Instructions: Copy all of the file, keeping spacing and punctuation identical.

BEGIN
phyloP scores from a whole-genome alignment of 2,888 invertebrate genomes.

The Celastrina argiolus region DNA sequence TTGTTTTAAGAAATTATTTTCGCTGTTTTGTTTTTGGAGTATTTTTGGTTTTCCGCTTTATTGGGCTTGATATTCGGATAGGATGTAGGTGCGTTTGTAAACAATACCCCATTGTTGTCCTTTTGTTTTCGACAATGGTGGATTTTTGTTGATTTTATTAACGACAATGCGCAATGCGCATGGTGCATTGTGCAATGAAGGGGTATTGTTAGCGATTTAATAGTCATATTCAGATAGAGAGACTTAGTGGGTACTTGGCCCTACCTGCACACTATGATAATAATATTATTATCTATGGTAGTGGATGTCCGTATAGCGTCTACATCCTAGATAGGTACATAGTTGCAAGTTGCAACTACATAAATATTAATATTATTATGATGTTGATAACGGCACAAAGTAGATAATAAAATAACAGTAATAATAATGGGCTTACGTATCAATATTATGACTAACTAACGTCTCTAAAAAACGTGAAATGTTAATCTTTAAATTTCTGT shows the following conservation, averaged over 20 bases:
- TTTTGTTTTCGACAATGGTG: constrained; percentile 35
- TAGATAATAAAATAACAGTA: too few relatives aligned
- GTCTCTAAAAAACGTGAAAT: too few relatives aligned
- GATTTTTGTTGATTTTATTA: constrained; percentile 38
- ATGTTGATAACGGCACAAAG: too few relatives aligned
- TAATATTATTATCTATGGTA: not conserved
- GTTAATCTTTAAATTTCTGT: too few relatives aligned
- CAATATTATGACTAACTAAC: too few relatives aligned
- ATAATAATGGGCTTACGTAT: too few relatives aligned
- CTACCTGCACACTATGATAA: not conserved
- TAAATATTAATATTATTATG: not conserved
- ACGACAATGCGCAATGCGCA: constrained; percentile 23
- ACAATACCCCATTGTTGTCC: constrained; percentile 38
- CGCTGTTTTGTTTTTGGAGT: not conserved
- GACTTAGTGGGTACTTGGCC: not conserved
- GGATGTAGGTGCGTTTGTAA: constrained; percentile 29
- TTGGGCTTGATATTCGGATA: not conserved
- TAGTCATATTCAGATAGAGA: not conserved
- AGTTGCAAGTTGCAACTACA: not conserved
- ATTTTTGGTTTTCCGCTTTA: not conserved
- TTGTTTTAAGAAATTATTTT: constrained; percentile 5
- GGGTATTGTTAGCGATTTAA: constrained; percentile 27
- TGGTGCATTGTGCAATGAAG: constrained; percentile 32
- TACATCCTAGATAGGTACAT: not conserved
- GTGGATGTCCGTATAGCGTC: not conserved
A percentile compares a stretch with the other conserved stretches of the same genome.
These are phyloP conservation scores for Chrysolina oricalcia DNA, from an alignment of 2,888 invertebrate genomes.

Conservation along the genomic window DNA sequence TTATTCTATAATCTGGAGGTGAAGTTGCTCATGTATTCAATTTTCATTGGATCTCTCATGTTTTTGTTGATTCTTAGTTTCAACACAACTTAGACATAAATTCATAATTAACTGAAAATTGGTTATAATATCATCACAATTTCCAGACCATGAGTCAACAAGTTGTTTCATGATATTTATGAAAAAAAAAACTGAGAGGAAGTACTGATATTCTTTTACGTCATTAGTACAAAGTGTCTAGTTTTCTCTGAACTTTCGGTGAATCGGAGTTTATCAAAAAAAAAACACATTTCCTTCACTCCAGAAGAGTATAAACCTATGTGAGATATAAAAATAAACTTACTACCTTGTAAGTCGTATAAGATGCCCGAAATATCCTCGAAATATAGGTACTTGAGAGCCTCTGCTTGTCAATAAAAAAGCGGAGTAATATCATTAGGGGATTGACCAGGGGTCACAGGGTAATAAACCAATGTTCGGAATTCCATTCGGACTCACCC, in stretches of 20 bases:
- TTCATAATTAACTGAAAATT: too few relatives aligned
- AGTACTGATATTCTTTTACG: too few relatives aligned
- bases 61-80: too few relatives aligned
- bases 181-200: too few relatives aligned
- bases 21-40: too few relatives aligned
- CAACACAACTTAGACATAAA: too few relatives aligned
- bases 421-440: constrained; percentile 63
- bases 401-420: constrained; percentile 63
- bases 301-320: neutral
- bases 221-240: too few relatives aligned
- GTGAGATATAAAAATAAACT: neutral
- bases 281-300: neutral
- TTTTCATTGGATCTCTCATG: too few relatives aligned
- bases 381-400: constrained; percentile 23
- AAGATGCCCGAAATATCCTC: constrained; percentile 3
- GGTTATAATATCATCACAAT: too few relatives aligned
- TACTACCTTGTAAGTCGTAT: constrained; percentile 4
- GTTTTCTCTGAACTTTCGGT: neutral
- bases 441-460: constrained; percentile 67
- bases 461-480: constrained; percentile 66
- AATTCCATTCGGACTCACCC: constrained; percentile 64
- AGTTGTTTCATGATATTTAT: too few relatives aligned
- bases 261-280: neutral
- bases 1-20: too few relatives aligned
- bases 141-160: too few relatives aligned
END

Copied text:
phyloP scores from a whole-genome alignment of 2,888 invertebrate genomes.

The Celastrina argiolus region DNA sequence TTGTTTTAAGAAATTATTTTCGCTGTTTTGTTTTTGGAGTATTTTTGGTTTTCCGCTTTATTGGGCTTGATATTCGGATAGGATGTAGGTGCGTTTGTAAACAATACCCCATTGTTGTCCTTTTGTTTTCGACAATGGTGGATTTTTGTTGATTTTATTAACGACAATGCGCAATGCGCATGGTGCATTGTGCAATGAAGGGGTATTGTTAGCGATTTAATAGTCATATTCAGATAGAGAGACTTAGTGGGTACTTGGCCCTACCTGCACACTATGATAATAATATTATTATCTATGGTAGTGGATGTCCGTATAGCGTCTACATCCTAGATAGGTACATAGTTGCAAGTTGCAACTACATAAATATTAATATTATTATGATGTTGATAACGGCACAAAGTAGATAATAAAATAACAGTAATAATAATGGGCTTACGTATCAATATTATGACTAACTAACGTCTCTAAAAAACGTGAAATGTTAATCTTTAAATTTCTGT shows the following conservation, averaged over 20 bases:
- TTTTGTTTTCGACAATGGTG: constrained; percentile 35
- TAGATAATAAAATAACAGTA: too few relatives aligned
- GTCTCTAAAAAACGTGAAAT: too few relatives aligned
- GATTTTTGTTGATTTTATTA: constrained; percentile 38
- ATGTTGATAACGGCACAAAG: too few relatives aligned
- TAATATTATTATCTATGGTA: not conserved
- GTTAATCTTTAAATTTCTGT: too few relatives aligned
- CAATATTATGACTAACTAAC: too few relatives aligned
- ATAATAATGGGCTTACGTAT: too few relatives aligned
- CTACCTGCACACTATGATAA: not conserved
- TAAATATTAATATTATTATG: not conserved
- ACGACAATGCGCAATGCGCA: constrained; percentile 23
- ACAATACCCCATTGTTGTCC: constrained; percentile 38
- CGCTGTTTTGTTTTTGGAGT: not conserved
- GACTTAGTGGGTACTTGGCC: not conserved
- GGATGTAGGTGCGTTTGTAA: constrained; percentile 29
- TTGGGCTTGATATTCGGATA: not conserved
- TAGTCATATTCAGATAGAGA: not conserved
- AGTTGCAAGTTGCAACTACA: not conserved
- ATTTTTGGTTTTCCGCTTTA: not conserved
- TTGTTTTAAGAAATTATTTT: constrained; percentile 5
- GGGTATTGTTAGCGATTTAA: constrained; percentile 27
- TGGTGCATTGTGCAATGAAG: constrained; percentile 32
- TACATCCTAGATAGGTACAT: not conserved
- GTGGATGTCCGTATAGCGTC: not conserved
A percentile compares a stretch with the other conserved stretches of the same genome.
These are phyloP conservation scores for Chrysolina oricalcia DNA, from an alignment of 2,888 invertebrate genomes.

Conservation along the genomic window DNA sequence TTATTCTATAATCTGGAGGTGAAGTTGCTCATGTATTCAATTTTCATTGGATCTCTCATGTTTTTGTTGATTCTTAGTTTCAACACAACTTAGACATAAATTCATAATTAACTGAAAATTGGTTATAATATCATCACAATTTCCAGACCATGAGTCAACAAGTTGTTTCATGATATTTATGAAAAAAAAAACTGAGAGGAAGTACTGATATTCTTTTACGTCATTAGTACAAAGTGTCTAGTTTTCTCTGAACTTTCGGTGAATCGGAGTTTATCAAAAAAAAAACACATTTCCTTCACTCCAGAAGAGTATAAACCTATGTGAGATATAAAAATAAACTTACTACCTTGTAAGTCGTATAAGATGCCCGAAATATCCTCGAAATATAGGTACTTGAGAGCCTCTGCTTGTCAATAAAAAAGCGGAGTAATATCATTAGGGGATTGACCAGGGGTCACAGGGTAATAAACCAATGTTCGGAATTCCATTCGGACTCACCC, in stretches of 20 bases:
- TTCATAATTAACTGAAAATT: too few relatives aligned
- AGTACTGATATTCTTTTACG: too few relatives aligned
- bases 61-80: too few relatives aligned
- bases 181-200: too few relatives aligned
- bases 21-40: too few relatives aligned
- CAACACAACTTAGACATAAA: too few relatives aligned
- bases 421-440: constrained; percentile 63
- bases 401-420: constrained; percentile 63
- bases 301-320: neutral
- bases 221-240: too few relatives aligned
- GTGAGATATAAAAATAAACT: neutral
- bases 281-300: neutral
- TTTTCATTGGATCTCTCATG: too few relatives aligned
- bases 381-400: constrained; percentile 23
- AAGATGCCCGAAATATCCTC: constrained; percentile 3
- GGTTATAATATCATCACAAT: too few relatives aligned
- TACTACCTTGTAAGTCGTAT: constrained; percentile 4
- GTTTTCTCTGAACTTTCGGT: neutral
- bases 441-460: constrained; percentile 67
- bases 461-480: constrained; percentile 66
- AATTCCATTCGGACTCACCC: constrained; percentile 64
- AGTTGTTTCATGATATTTAT: too few relatives aligned
- bases 261-280: neutral
- bases 1-20: too few relatives aligned
- bases 141-160: too few relatives aligned